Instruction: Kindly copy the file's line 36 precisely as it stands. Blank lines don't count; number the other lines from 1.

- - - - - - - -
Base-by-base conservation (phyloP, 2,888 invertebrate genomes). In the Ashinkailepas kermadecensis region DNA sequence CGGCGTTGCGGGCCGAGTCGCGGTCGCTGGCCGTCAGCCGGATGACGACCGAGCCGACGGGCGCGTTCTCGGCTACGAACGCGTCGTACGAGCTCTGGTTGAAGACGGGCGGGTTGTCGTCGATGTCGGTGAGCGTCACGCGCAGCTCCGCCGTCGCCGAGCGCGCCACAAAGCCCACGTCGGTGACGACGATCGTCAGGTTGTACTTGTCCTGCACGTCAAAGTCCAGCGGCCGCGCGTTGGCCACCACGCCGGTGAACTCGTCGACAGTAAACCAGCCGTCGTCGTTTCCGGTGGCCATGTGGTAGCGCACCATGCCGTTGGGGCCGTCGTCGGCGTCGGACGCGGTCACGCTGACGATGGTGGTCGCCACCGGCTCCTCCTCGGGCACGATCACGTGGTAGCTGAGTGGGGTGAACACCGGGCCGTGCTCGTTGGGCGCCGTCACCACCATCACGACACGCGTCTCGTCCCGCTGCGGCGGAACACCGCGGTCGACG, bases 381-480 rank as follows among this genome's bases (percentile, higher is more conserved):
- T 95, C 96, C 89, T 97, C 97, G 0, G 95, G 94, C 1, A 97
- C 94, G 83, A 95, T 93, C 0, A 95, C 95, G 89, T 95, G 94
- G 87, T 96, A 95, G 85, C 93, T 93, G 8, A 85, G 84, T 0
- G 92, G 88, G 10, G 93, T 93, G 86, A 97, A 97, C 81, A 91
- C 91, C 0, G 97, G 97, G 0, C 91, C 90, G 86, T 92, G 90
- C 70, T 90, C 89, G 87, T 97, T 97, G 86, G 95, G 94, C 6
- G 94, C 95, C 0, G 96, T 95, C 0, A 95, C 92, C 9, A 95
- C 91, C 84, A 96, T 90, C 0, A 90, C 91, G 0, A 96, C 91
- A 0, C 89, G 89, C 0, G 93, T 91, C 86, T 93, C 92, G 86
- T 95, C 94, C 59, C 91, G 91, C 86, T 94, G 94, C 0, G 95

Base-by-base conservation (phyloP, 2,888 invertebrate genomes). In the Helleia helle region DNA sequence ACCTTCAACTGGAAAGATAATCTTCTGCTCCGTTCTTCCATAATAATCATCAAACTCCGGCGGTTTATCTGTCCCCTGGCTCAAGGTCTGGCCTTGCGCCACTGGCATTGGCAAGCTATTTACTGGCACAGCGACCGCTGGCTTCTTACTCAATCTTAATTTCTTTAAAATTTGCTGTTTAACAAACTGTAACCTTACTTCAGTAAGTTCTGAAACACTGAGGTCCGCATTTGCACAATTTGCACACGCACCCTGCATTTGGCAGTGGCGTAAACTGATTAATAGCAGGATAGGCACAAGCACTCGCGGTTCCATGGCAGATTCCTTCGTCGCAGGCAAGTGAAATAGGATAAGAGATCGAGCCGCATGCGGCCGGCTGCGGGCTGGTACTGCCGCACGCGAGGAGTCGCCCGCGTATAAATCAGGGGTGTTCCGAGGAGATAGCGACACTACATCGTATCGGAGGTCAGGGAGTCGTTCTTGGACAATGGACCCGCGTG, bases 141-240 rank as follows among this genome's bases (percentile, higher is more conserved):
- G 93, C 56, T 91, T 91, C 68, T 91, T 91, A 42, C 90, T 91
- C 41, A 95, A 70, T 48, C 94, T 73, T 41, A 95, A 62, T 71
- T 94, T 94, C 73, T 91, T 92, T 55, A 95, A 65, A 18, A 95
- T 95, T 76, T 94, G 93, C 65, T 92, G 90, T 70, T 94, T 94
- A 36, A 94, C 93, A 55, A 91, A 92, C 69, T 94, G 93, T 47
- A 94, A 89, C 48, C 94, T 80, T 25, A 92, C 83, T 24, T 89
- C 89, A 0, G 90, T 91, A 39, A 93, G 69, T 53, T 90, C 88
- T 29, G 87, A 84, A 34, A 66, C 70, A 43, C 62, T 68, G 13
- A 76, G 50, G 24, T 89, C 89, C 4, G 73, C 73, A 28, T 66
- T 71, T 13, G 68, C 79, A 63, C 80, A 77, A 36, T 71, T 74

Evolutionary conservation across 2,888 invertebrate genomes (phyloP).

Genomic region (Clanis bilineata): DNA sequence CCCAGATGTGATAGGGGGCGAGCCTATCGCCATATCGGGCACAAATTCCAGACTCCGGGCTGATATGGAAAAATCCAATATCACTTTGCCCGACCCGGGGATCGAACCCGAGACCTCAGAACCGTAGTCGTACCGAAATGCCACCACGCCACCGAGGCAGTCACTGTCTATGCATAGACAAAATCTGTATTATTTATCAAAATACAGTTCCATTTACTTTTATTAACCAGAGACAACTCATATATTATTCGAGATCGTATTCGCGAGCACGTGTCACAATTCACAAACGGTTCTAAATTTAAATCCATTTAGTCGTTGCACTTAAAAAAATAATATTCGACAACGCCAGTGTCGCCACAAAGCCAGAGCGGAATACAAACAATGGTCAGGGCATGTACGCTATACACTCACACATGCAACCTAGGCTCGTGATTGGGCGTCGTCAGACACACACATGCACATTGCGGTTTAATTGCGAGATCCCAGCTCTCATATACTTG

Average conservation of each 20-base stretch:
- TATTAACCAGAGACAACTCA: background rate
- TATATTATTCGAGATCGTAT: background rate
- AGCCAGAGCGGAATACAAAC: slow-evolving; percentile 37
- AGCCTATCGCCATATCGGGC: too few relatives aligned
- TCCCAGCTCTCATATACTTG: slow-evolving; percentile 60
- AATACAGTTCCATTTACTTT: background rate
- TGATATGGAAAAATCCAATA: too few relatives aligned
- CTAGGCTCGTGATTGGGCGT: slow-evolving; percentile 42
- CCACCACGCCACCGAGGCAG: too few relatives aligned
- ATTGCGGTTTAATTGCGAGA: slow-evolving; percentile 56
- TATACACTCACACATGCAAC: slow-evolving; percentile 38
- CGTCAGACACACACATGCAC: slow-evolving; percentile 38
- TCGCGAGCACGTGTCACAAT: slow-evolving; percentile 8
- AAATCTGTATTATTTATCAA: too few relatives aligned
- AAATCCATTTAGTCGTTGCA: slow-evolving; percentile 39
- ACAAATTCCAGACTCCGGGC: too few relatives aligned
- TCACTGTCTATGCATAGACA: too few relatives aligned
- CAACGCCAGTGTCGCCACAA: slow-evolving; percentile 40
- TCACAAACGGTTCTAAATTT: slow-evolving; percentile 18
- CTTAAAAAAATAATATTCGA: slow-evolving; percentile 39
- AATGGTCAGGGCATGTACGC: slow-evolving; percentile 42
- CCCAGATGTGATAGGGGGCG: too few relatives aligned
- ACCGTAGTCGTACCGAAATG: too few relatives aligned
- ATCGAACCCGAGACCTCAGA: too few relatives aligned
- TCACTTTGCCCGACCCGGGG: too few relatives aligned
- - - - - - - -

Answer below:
- TATACACTCACACATGCAAC: slow-evolving; percentile 38